Forests are incredibly important for our well-being and the health of our planet. They are crucial for food, livelihoods, clean air and water, wildlife habitat, rainfall regulation, and flood protection.

Unfortunately, these lush green ecosystems are in imminent danger. From us. 

Humans are destroying one of Earth’s most important natural resources at an alarming rate. Trees are being chopped down at the equivalent of 27 soccer fields per minute. That means we’re cutting down more than 15 billion trees each year. 

As the climate crisis worsens, deforestation could push forest loss to a tipping point. Meaning that if we continue cutting down trees, forests may no longer be able to self-regulate and their eco-systems could essentially collapse. We’re talking less rain in tropical forests, future pandemics, and 10,000 extinct animal species.

It’s a tragedy. But it’s not inevitable. 

We have the power to protect existing forests from further harm and protect them for the future. By taking action now, we can avoid a planetary disaster and make sure forests thrive for generations.

What Is Deforestation?

Deforestation is the process of clearing or removing forests or wooded areas by human activities. The deforestation definition is the purposeful clearing of forested land. It happens when we clear land for farming or livestock and use timber for fuel, construction, or manufacturing.

Sometimes deforestation occurs on a small scale, like when individuals or communities clear trees for fuel, farming, or building materials. It also happens on a large scale because of industrial activities like logging, expanding agriculture, and building infrastructure for a growing population.

3 Big Facts You Should Know About Deforestation

What Are the Causes of Deforestation?

Surprise! It’s us. Humans are the cause of deforestation. We clear forests to create more agricultural land, especially for large-scale commercial farming, or for mining and logging. 

Agriculture is actually the leading driver of deforestation worldwide. In fact, since 1970, cattle ranching drove the vast majority of Amazon deforestation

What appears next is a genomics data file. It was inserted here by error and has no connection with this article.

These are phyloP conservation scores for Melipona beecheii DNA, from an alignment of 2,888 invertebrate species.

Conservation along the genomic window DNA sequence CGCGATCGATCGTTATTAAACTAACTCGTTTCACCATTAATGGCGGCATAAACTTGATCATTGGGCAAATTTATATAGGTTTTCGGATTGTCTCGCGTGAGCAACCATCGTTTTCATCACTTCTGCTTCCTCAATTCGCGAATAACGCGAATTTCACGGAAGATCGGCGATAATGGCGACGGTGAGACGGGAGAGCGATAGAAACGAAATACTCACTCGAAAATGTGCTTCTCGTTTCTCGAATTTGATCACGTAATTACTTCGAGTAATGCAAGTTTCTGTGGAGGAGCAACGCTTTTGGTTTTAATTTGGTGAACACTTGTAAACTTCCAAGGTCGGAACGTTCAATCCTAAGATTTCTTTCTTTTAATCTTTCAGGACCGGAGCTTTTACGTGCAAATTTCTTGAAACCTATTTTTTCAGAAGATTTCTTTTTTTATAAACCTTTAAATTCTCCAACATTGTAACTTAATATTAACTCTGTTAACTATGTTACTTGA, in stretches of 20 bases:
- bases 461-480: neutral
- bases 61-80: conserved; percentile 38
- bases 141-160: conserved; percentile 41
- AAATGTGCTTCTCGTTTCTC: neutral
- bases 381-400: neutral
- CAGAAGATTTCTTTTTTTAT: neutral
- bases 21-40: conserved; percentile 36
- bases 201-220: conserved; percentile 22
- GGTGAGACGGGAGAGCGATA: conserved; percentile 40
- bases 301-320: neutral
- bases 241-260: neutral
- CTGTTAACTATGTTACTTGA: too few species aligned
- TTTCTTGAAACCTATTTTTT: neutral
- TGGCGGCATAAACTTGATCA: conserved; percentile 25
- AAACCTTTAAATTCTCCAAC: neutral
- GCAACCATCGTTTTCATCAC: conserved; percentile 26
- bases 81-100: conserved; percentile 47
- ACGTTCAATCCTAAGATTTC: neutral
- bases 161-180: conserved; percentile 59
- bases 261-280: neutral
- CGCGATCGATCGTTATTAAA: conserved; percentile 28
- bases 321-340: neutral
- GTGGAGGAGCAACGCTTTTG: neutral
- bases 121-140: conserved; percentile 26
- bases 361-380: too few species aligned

People around the world mainly clear forests for food production purposes. Red meat producers clear vast swathes of forest to graze their livestock, and crops like soybeans and palm oil aren’t far behind. This is often driven by the global demand for cheap meat and food.

Deforestation has other causes, too. Cutting down trees for commercial purposes, like timber production, furniture manufacturing, or paper production, is one of them. So are mining operations, infrastructure projects, and the expansion of cities and towns, driven by population growth.

What Are the Effects of Deforestation?

Deforestation effects include climate change, increased greenhouse gasses, extinct animals, and a whole list of other negative impacts.

Forests play a crucial role in fighting climate change. They absorb carbon dioxide from the atmosphere through photosynthesis, acting as carbon sinks. Over the last 40 years, forests have absorbed about 2.4 billion metric tons of carbon emissions caused by humans. The Amazon rainforest alone has absorbed 25% of this total amount.

Clearing forests releases stored carbon back into the atmosphere, contributing to greenhouse gas emissions and global warming. Deforestation accounts for about 12% of global greenhouse gas emissions, making it a major driver of climate change.

Deforestation affects diverse forest ecosystems, which are home to countless plants, animals, and microorganisms. The destruction of these natural habitats puts many species in danger. Up to 28,000 species could go extinct in the next 25 years due to deforestation. 

An estimated 420 million hectares (1 billion+ acres) of forest have been lost since 1990. We are cutting down trees at a gradually decreasing rate, but we still lose a massive 10 million hectares of forests each year. About 17% of the Amazon rainforest alone has been destroyed over the past 50 years.

Who Is Most Harmed by Deforestation?

Deforestation impacts us all, but certain groups are especially vulnerable. Indigenous people and local communities who live near forests suffer the most immediate impacts. The livelihoods of the more than 1.6 billion people who depend on forest areas are under direct threat — and these groups deal with the most consequences of deforestation.